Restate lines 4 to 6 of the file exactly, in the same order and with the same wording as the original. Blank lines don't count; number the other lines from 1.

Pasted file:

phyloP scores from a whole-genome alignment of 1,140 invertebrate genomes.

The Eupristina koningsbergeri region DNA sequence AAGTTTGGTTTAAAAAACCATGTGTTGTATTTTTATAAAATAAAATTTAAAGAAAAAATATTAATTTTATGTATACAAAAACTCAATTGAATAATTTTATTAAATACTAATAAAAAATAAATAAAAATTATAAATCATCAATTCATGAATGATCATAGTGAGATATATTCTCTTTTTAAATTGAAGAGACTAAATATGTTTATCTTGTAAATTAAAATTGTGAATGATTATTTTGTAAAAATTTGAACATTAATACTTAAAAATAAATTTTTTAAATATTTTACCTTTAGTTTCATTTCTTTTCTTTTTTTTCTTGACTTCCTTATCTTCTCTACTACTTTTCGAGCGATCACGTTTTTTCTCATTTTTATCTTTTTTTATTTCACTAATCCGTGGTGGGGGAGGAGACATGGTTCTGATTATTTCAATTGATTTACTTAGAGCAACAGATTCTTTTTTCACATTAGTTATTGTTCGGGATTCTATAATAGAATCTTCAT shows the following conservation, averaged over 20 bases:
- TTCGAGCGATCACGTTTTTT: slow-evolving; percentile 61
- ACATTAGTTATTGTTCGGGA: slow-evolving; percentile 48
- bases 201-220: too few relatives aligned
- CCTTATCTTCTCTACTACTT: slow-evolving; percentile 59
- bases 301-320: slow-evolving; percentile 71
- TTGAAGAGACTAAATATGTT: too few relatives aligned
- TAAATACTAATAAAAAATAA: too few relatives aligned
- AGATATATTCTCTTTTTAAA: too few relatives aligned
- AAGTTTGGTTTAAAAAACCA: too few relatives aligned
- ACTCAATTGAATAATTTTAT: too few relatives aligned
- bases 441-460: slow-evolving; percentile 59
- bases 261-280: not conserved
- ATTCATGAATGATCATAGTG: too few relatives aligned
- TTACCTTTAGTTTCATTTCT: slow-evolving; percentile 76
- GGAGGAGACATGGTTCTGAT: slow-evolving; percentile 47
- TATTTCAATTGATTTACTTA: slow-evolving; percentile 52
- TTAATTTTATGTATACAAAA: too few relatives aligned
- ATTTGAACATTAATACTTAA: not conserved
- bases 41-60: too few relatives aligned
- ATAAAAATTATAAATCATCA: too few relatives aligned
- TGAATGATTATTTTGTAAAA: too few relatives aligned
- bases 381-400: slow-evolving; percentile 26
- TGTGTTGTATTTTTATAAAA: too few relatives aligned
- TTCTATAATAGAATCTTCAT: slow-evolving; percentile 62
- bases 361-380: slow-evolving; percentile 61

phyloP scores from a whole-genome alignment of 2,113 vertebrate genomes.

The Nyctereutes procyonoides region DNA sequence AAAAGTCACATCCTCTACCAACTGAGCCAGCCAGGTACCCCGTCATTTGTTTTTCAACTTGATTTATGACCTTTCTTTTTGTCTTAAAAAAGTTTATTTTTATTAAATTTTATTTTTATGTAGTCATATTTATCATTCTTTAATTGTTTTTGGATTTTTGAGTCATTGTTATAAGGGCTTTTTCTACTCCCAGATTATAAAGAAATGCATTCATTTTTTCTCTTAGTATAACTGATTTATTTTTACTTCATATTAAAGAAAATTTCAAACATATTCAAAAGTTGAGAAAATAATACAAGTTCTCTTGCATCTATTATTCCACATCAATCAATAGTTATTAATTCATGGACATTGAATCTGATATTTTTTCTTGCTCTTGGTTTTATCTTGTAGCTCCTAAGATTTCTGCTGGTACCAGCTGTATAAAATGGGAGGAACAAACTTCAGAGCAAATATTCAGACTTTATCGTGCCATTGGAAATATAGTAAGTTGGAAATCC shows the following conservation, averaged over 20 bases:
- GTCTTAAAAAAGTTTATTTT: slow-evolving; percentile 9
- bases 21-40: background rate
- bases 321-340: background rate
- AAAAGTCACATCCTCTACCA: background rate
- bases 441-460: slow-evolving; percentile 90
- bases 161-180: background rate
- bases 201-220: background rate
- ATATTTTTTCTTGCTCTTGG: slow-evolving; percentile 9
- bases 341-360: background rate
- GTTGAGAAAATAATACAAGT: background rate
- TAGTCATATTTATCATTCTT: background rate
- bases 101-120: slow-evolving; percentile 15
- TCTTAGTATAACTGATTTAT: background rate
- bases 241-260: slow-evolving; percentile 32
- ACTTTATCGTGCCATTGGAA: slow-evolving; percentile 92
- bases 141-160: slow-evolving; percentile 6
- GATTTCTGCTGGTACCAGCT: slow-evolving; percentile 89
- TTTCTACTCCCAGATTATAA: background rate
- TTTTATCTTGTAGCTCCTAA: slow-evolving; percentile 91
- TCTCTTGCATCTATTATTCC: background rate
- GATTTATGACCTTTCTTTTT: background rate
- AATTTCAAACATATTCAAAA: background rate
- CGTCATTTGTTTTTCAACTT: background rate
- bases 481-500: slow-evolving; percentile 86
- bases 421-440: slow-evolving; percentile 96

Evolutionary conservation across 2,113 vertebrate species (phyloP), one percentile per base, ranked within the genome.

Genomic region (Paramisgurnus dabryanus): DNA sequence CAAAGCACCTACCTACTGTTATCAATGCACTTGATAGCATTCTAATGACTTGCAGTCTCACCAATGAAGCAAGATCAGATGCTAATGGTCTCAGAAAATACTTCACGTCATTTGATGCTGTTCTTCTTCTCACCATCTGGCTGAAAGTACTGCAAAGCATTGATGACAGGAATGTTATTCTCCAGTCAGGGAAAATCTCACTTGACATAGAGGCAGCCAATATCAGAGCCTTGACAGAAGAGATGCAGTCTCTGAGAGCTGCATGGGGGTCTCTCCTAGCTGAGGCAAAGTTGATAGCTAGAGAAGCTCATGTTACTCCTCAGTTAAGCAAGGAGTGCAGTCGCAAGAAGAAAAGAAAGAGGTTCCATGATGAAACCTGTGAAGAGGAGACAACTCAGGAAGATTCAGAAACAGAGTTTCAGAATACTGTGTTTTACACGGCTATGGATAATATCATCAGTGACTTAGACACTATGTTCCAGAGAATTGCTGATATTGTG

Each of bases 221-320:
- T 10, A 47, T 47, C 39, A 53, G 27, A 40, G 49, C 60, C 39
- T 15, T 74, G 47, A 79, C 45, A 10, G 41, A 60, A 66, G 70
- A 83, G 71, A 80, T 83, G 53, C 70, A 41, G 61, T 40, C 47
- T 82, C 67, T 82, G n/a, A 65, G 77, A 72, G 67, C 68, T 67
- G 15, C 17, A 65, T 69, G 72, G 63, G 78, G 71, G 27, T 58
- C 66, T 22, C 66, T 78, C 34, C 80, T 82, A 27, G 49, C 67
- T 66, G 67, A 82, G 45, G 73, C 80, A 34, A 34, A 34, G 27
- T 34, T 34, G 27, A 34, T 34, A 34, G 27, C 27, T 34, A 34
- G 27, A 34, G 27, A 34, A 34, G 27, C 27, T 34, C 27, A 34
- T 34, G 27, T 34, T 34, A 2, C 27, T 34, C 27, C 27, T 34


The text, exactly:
- ACATTAGTTATTGTTCGGGA: slow-evolving; percentile 48
- bases 201-220: too few relatives aligned
- CCTTATCTTCTCTACTACTT: slow-evolving; percentile 59